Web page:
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Title: Black ice from leaky mains

Date: 01 August 2013

Question

Early one winter’s morning last year (seems very distant with the recent weather we have been having) my husband came of his Triple Speed on black ice, slid across the road and into the path of a car coming the other way. Mark was very seriously injured and it is still not known if he will be able to walk unaided as he is still undergoing intensive treatment and may need further surgery.

At the time the police thought Mark could die so a full investigation was launched with the road closed. The cause was black ice which he could not have seen and they concluded it came about from a leaking water main. The police attached no blame to the other driver.

Our solicitors wrote to the council or highway authority but they have denied liability saying they could not have known about the leak and they cannot be expected to deal with all ice on all roads in such harsh and unusually cold wintry conditions. We are now facing the prospect of having to drop the claim as we seem to run out of ideas. Is there any other way to persuade the council to pay up?

Sue Roberts, Newcastle

Answer

I am sorry to hear about the awful consequences of this accident and wish your husband as full a recovery as possible. I can understand why your solicitors have been corresponding with the highways authority/council as in certain circumstances claims for ice on the road can succeed. You need to obtain the records of reports of the ice. If no one had reported the burst pipe or ice prior to your husband’s accident then there is no hope in pursuing them. Even if they were aware there is a better Defendant to go after where on the facts of the case your husband is guaranteed to be compensated. You need to go after the “water undertaker”; that is the company responsible for the water pipe / water provision.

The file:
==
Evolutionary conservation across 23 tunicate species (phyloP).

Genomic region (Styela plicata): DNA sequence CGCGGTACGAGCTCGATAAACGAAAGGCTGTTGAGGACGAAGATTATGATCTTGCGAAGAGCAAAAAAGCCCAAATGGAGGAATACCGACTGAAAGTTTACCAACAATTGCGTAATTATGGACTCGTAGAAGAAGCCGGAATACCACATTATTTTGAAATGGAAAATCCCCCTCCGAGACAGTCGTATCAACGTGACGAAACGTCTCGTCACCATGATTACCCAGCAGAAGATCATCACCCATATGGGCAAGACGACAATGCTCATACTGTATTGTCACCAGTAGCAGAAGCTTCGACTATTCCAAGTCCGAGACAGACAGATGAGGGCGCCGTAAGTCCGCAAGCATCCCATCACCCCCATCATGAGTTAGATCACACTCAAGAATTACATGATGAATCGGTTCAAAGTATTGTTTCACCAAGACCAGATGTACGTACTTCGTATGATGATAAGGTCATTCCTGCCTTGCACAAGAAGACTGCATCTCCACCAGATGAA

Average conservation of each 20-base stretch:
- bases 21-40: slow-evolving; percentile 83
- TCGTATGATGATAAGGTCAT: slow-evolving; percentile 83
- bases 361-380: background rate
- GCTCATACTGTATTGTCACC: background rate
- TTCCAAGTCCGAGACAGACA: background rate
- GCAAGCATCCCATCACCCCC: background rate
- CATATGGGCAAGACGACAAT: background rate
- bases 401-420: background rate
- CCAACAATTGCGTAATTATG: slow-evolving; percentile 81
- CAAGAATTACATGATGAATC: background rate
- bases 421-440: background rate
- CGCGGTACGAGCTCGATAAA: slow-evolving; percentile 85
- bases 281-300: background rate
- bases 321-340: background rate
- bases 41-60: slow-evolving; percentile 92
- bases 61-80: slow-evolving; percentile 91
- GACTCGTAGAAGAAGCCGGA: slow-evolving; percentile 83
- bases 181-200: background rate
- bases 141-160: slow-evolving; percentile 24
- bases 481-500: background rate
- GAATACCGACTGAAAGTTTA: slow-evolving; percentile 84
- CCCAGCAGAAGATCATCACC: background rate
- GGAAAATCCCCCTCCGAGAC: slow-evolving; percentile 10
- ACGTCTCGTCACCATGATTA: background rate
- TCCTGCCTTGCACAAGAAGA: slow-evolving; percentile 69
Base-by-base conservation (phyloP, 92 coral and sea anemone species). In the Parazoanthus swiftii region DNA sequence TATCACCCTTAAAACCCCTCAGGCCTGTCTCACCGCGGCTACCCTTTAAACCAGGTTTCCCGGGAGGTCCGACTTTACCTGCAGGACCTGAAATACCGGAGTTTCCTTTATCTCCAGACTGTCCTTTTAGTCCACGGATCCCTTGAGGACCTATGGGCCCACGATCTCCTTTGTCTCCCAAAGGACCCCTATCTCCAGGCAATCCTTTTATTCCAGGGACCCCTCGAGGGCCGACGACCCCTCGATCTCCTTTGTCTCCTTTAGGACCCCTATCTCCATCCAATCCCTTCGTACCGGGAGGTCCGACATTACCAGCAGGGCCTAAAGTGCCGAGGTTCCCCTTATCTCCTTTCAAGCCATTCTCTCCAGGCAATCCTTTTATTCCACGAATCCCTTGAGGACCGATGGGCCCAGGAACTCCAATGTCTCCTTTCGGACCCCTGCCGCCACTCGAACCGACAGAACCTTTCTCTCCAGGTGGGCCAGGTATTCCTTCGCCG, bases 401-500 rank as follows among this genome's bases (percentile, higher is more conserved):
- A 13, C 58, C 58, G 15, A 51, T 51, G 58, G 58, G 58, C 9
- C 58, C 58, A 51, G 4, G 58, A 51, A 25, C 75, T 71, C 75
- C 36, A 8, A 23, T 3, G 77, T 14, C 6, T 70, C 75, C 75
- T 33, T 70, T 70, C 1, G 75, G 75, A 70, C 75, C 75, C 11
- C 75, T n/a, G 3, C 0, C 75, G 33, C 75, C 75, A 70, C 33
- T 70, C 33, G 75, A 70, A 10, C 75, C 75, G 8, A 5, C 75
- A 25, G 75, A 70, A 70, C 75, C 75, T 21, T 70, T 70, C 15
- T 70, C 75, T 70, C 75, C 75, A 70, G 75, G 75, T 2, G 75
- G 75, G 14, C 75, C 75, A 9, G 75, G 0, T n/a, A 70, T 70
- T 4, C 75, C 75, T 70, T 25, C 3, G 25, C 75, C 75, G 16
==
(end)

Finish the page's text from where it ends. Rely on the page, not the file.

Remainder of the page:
Section 209 of little known The Water Industry Act 1991 is the key to success here. This covers situations in which water escapes and causes injury and financial losses and renders the water undertaker (company) liable. Better still this is strict liability – this is an absolute legal responsibility for an injury or loss that can be imposed on the wrongdoer without proof of carelessness or fault.
Therefore I suggest you direct your solicitors to this Act or switch to specialists in bike accidents.

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